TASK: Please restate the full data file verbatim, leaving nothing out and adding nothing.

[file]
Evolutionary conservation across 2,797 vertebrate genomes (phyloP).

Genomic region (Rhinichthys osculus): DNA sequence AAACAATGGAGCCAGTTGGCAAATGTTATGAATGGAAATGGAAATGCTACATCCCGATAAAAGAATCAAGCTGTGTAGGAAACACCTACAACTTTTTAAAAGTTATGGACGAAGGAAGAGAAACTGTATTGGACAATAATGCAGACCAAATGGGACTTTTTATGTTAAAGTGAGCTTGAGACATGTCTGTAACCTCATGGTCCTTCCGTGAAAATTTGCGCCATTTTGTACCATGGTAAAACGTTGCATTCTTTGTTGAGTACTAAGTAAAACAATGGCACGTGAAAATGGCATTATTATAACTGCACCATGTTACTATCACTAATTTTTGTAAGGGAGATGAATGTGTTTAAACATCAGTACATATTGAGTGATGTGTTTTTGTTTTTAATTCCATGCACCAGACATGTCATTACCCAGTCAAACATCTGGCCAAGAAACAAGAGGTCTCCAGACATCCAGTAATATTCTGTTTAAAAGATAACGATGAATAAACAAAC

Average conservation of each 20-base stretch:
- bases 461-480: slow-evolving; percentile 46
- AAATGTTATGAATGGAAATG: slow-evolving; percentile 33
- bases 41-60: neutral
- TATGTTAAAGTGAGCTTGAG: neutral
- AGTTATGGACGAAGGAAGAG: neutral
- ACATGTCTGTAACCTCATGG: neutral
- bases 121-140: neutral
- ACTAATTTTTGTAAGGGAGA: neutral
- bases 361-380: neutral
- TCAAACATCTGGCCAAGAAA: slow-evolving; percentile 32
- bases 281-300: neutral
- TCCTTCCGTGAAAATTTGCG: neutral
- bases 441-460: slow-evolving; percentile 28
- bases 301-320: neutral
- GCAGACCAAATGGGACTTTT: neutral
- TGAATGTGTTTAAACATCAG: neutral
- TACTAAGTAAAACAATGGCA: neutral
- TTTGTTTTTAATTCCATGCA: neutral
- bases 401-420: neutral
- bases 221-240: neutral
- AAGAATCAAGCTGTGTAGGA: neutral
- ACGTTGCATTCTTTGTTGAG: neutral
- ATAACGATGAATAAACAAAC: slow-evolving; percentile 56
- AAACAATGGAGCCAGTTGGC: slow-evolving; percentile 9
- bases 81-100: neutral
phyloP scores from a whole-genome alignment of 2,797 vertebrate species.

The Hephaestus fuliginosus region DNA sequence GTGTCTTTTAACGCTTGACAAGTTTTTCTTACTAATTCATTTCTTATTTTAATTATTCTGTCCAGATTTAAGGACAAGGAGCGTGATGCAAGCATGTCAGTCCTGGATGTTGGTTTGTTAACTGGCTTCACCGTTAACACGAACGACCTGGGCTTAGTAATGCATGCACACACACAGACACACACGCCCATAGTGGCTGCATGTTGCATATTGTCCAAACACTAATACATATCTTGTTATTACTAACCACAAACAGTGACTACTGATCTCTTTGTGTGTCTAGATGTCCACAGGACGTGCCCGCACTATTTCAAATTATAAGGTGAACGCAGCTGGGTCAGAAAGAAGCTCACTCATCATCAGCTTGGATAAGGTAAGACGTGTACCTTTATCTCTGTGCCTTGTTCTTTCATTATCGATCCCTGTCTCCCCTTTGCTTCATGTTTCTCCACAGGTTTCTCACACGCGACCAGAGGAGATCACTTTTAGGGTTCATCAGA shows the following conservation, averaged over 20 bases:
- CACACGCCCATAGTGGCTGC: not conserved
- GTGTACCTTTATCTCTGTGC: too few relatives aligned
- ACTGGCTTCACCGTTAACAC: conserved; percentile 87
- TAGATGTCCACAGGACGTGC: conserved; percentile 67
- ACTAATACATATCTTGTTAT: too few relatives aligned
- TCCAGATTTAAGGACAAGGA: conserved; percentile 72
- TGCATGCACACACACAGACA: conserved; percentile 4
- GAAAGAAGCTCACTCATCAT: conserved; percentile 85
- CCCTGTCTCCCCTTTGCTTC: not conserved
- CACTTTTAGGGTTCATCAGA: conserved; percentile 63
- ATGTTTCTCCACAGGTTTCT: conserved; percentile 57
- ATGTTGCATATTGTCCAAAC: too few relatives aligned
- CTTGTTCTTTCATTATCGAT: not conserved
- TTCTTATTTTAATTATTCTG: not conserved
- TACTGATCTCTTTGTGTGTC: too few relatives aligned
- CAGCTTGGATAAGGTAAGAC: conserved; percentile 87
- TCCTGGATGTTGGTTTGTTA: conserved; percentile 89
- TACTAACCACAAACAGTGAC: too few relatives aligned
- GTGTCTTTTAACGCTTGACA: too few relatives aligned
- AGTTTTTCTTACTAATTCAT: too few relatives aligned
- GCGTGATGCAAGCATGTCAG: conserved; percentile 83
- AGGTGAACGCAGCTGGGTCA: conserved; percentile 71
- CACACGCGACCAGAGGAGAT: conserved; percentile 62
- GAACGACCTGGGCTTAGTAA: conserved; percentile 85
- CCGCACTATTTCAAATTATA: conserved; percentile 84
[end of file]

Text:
Evolutionary conservation across 2,797 vertebrate genomes (phyloP).

Genomic region (Rhinichthys osculus): DNA sequence AAACAATGGAGCCAGTTGGCAAATGTTATGAATGGAAATGGAAATGCTACATCCCGATAAAAGAATCAAGCTGTGTAGGAAACACCTACAACTTTTTAAAAGTTATGGACGAAGGAAGAGAAACTGTATTGGACAATAATGCAGACCAAATGGGACTTTTTATGTTAAAGTGAGCTTGAGACATGTCTGTAACCTCATGGTCCTTCCGTGAAAATTTGCGCCATTTTGTACCATGGTAAAACGTTGCATTCTTTGTTGAGTACTAAGTAAAACAATGGCACGTGAAAATGGCATTATTATAACTGCACCATGTTACTATCACTAATTTTTGTAAGGGAGATGAATGTGTTTAAACATCAGTACATATTGAGTGATGTGTTTTTGTTTTTAATTCCATGCACCAGACATGTCATTACCCAGTCAAACATCTGGCCAAGAAACAAGAGGTCTCCAGACATCCAGTAATATTCTGTTTAAAAGATAACGATGAATAAACAAAC

Average conservation of each 20-base stretch:
- bases 461-480: slow-evolving; percentile 46
- AAATGTTATGAATGGAAATG: slow-evolving; percentile 33
- bases 41-60: neutral
- TATGTTAAAGTGAGCTTGAG: neutral
- AGTTATGGACGAAGGAAGAG: neutral
- ACATGTCTGTAACCTCATGG: neutral
- bases 121-140: neutral
- ACTAATTTTTGTAAGGGAGA: neutral
- bases 361-380: neutral
- TCAAACATCTGGCCAAGAAA: slow-evolving; percentile 32
- bases 281-300: neutral
- TCCTTCCGTGAAAATTTGCG: neutral
- bases 441-460: slow-evolving; percentile 28
- bases 301-320: neutral
- GCAGACCAAATGGGACTTTT: neutral
- TGAATGTGTTTAAACATCAG: neutral
- TACTAAGTAAAACAATGGCA: neutral
- TTTGTTTTTAATTCCATGCA: neutral
- bases 401-420: neutral
- bases 221-240: neutral
- AAGAATCAAGCTGTGTAGGA: neutral
- ACGTTGCATTCTTTGTTGAG: neutral
- ATAACGATGAATAAACAAAC: slow-evolving; percentile 56
- AAACAATGGAGCCAGTTGGC: slow-evolving; percentile 9
- bases 81-100: neutral
phyloP scores from a whole-genome alignment of 2,797 vertebrate species.

The Hephaestus fuliginosus region DNA sequence GTGTCTTTTAACGCTTGACAAGTTTTTCTTACTAATTCATTTCTTATTTTAATTATTCTGTCCAGATTTAAGGACAAGGAGCGTGATGCAAGCATGTCAGTCCTGGATGTTGGTTTGTTAACTGGCTTCACCGTTAACACGAACGACCTGGGCTTAGTAATGCATGCACACACACAGACACACACGCCCATAGTGGCTGCATGTTGCATATTGTCCAAACACTAATACATATCTTGTTATTACTAACCACAAACAGTGACTACTGATCTCTTTGTGTGTCTAGATGTCCACAGGACGTGCCCGCACTATTTCAAATTATAAGGTGAACGCAGCTGGGTCAGAAAGAAGCTCACTCATCATCAGCTTGGATAAGGTAAGACGTGTACCTTTATCTCTGTGCCTTGTTCTTTCATTATCGATCCCTGTCTCCCCTTTGCTTCATGTTTCTCCACAGGTTTCTCACACGCGACCAGAGGAGATCACTTTTAGGGTTCATCAGA shows the following conservation, averaged over 20 bases:
- CACACGCCCATAGTGGCTGC: not conserved
- GTGTACCTTTATCTCTGTGC: too few relatives aligned
- ACTGGCTTCACCGTTAACAC: conserved; percentile 87
- TAGATGTCCACAGGACGTGC: conserved; percentile 67
- ACTAATACATATCTTGTTAT: too few relatives aligned
- TCCAGATTTAAGGACAAGGA: conserved; percentile 72
- TGCATGCACACACACAGACA: conserved; percentile 4
- GAAAGAAGCTCACTCATCAT: conserved; percentile 85
- CCCTGTCTCCCCTTTGCTTC: not conserved
- CACTTTTAGGGTTCATCAGA: conserved; percentile 63
- ATGTTTCTCCACAGGTTTCT: conserved; percentile 57
- ATGTTGCATATTGTCCAAAC: too few relatives aligned
- CTTGTTCTTTCATTATCGAT: not conserved
- TTCTTATTTTAATTATTCTG: not conserved
- TACTGATCTCTTTGTGTGTC: too few relatives aligned
- CAGCTTGGATAAGGTAAGAC: conserved; percentile 87
- TCCTGGATGTTGGTTTGTTA: conserved; percentile 89
- TACTAACCACAAACAGTGAC: too few relatives aligned
- GTGTCTTTTAACGCTTGACA: too few relatives aligned
- AGTTTTTCTTACTAATTCAT: too few relatives aligned
- GCGTGATGCAAGCATGTCAG: conserved; percentile 83
- AGGTGAACGCAGCTGGGTCA: conserved; percentile 71
- CACACGCGACCAGAGGAGAT: conserved; percentile 62
- GAACGACCTGGGCTTAGTAA: conserved; percentile 85
- CCGCACTATTTCAAATTATA: conserved; percentile 84